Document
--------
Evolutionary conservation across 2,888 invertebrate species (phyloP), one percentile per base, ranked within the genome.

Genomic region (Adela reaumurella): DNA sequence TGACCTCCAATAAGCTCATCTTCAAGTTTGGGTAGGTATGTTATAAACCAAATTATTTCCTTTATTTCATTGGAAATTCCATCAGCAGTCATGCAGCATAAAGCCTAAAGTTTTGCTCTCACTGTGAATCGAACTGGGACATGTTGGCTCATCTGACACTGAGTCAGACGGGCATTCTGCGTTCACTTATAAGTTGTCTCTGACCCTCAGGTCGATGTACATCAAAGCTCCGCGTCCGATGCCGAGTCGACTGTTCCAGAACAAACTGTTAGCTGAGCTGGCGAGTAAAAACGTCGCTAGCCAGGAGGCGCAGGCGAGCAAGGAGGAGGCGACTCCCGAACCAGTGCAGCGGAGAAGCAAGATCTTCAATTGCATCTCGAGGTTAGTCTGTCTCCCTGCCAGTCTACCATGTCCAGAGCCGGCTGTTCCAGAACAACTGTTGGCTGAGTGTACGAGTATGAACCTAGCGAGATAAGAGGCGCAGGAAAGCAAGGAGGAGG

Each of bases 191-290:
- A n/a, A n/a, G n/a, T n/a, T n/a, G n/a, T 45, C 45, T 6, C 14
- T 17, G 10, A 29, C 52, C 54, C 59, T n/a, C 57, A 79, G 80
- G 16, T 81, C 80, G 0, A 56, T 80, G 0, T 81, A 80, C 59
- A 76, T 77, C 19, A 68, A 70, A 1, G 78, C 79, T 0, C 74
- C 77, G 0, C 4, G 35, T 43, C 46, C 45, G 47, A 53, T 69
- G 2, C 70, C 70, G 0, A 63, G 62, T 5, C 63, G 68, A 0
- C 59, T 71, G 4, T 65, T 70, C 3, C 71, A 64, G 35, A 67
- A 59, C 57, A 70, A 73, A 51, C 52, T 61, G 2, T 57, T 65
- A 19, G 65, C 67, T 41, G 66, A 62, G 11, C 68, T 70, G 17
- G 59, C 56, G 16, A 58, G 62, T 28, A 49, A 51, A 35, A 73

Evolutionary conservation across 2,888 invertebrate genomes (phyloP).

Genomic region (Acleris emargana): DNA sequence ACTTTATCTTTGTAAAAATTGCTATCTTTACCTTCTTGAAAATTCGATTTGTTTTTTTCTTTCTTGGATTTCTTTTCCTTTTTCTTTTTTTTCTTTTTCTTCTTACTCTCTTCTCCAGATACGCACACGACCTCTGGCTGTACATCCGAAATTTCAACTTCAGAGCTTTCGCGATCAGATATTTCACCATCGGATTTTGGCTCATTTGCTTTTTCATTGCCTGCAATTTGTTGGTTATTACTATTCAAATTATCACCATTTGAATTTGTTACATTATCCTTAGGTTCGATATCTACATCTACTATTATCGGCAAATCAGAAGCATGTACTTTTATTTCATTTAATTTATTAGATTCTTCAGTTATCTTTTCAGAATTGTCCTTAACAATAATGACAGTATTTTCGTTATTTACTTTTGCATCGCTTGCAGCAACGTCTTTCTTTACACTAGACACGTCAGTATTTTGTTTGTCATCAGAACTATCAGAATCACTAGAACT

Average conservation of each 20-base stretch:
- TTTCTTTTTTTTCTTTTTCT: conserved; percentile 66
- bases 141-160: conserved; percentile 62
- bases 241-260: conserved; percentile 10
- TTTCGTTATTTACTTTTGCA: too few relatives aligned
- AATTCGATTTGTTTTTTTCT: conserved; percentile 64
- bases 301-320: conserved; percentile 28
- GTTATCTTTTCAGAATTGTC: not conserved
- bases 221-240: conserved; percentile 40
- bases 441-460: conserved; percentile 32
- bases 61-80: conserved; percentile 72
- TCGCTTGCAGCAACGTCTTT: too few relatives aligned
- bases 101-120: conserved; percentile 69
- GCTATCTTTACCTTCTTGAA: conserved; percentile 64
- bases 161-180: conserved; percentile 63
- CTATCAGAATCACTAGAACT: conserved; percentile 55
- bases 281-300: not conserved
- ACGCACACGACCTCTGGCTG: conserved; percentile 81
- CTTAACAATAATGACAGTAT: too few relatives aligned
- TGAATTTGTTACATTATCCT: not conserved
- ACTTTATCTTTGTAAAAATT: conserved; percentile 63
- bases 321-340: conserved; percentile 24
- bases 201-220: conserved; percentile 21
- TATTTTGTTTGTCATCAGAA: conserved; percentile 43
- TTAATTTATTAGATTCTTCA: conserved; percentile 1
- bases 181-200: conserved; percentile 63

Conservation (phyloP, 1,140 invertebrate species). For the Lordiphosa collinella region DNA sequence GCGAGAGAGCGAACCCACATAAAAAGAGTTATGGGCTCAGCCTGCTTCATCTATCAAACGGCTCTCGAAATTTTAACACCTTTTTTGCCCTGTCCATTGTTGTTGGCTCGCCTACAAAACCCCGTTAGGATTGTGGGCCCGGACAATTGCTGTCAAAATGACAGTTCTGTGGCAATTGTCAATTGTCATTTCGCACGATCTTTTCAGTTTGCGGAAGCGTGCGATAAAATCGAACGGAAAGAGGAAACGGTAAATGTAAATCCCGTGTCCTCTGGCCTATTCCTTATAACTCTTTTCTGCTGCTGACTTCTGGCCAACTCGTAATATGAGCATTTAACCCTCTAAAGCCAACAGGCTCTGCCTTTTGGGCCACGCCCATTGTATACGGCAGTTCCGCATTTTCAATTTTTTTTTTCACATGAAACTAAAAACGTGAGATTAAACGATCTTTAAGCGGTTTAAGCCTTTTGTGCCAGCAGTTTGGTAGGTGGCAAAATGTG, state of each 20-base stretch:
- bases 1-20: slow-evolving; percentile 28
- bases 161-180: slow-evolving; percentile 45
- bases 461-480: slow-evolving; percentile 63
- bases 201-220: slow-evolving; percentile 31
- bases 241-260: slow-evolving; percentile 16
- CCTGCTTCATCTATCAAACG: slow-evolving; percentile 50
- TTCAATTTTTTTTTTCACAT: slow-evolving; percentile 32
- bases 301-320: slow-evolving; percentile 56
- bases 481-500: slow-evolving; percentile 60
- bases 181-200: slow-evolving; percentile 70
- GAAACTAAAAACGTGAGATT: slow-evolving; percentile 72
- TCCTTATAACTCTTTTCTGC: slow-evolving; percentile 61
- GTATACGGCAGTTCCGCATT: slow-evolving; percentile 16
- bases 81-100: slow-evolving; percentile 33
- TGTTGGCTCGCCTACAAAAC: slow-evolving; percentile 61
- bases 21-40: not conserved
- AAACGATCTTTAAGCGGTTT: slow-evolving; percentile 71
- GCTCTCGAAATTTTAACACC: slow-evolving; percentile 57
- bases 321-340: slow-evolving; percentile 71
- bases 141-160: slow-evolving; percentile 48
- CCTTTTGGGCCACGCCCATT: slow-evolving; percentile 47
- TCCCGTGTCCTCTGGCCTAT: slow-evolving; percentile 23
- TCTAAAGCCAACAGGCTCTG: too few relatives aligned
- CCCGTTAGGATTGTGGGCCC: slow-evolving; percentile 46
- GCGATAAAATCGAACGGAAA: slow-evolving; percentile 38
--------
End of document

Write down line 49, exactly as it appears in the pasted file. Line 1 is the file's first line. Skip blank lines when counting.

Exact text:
- TTCAATTTTTTTTTTCACAT: slow-evolving; percentile 32